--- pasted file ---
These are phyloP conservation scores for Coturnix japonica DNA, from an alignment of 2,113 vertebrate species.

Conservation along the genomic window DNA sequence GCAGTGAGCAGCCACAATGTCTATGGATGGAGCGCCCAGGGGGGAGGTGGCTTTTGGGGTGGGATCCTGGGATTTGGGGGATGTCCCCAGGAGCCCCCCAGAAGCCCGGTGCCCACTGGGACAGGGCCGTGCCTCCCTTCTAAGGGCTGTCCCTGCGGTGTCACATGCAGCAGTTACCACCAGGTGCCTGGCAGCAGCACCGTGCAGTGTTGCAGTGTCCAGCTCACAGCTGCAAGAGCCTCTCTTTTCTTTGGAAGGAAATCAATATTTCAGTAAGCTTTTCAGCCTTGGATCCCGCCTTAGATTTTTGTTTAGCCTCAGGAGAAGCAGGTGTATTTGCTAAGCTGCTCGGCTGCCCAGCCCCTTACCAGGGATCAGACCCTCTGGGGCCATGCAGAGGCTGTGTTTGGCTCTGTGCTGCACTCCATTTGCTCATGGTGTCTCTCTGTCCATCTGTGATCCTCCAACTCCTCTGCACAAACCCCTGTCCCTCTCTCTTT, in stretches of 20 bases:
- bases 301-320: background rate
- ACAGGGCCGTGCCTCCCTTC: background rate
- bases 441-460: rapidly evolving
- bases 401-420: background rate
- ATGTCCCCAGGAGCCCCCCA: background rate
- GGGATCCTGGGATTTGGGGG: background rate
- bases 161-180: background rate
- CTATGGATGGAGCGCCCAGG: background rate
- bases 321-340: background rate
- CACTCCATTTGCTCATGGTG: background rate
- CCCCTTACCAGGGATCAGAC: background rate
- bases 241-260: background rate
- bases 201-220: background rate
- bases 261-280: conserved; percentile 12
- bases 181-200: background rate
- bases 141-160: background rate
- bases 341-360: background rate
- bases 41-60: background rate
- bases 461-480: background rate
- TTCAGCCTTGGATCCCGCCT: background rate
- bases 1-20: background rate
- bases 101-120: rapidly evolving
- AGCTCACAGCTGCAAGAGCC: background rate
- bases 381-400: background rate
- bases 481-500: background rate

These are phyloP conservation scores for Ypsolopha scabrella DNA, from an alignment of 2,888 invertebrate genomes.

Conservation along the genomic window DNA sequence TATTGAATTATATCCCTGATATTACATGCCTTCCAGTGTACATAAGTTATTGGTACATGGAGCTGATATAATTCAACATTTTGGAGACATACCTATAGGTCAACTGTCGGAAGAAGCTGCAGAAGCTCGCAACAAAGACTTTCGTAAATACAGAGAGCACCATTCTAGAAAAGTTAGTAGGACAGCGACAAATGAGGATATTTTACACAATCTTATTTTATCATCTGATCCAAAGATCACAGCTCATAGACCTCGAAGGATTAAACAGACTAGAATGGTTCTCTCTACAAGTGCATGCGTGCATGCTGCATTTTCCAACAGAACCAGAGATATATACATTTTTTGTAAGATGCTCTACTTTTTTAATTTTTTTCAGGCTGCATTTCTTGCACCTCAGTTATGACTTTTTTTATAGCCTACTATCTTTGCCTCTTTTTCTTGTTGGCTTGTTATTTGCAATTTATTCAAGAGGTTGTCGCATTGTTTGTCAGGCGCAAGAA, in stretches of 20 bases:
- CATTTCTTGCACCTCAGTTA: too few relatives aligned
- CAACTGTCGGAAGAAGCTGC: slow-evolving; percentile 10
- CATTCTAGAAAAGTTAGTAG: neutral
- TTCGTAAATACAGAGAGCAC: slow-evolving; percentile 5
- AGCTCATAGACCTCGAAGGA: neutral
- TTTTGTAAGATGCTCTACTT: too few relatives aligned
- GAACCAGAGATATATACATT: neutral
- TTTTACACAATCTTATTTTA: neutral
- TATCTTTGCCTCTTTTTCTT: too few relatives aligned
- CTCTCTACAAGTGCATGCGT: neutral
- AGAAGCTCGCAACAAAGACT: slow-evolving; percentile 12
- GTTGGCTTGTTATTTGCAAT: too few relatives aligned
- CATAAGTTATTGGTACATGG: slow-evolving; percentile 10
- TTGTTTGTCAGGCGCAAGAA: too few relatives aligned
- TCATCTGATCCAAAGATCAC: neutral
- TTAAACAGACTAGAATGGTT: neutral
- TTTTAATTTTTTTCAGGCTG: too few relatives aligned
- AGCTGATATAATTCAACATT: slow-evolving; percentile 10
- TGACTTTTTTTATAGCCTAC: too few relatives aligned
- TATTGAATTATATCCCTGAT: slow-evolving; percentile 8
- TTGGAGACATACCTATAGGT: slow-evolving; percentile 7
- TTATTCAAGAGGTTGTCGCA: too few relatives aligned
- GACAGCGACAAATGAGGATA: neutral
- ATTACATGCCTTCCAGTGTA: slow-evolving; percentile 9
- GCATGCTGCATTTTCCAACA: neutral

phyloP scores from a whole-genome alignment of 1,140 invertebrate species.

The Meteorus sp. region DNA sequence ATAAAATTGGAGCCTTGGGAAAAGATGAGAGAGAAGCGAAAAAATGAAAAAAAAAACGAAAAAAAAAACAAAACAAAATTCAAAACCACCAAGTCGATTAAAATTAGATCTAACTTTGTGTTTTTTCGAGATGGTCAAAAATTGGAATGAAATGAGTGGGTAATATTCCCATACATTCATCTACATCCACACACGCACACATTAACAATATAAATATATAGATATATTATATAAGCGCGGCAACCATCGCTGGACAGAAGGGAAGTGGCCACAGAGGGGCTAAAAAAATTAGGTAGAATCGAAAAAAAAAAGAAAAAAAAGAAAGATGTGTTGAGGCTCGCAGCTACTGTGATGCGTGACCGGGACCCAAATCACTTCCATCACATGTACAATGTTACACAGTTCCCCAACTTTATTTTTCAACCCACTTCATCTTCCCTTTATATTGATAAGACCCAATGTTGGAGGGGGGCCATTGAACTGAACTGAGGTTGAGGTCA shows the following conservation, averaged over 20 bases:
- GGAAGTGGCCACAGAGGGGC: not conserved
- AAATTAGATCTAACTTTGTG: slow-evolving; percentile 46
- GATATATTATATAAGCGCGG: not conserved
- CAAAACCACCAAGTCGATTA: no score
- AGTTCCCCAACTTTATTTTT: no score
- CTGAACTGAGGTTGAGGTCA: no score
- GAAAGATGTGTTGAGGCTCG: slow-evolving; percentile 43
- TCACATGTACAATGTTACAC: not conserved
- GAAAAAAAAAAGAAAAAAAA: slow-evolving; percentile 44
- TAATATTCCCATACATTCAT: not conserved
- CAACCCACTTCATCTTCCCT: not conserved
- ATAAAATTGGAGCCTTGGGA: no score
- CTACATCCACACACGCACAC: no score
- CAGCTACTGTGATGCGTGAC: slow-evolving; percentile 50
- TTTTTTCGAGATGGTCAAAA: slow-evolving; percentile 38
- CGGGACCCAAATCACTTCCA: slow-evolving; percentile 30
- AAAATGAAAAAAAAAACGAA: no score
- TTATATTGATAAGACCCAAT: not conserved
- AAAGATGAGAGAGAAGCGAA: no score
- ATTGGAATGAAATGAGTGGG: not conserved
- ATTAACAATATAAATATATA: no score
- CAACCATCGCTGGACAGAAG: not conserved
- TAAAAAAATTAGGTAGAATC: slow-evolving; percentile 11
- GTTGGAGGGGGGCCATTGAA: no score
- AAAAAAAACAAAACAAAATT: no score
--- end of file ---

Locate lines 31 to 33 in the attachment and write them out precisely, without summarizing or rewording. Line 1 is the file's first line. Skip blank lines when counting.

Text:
- CAACTGTCGGAAGAAGCTGC: slow-evolving; percentile 10
- CATTCTAGAAAAGTTAGTAG: neutral
- TTCGTAAATACAGAGAGCAC: slow-evolving; percentile 5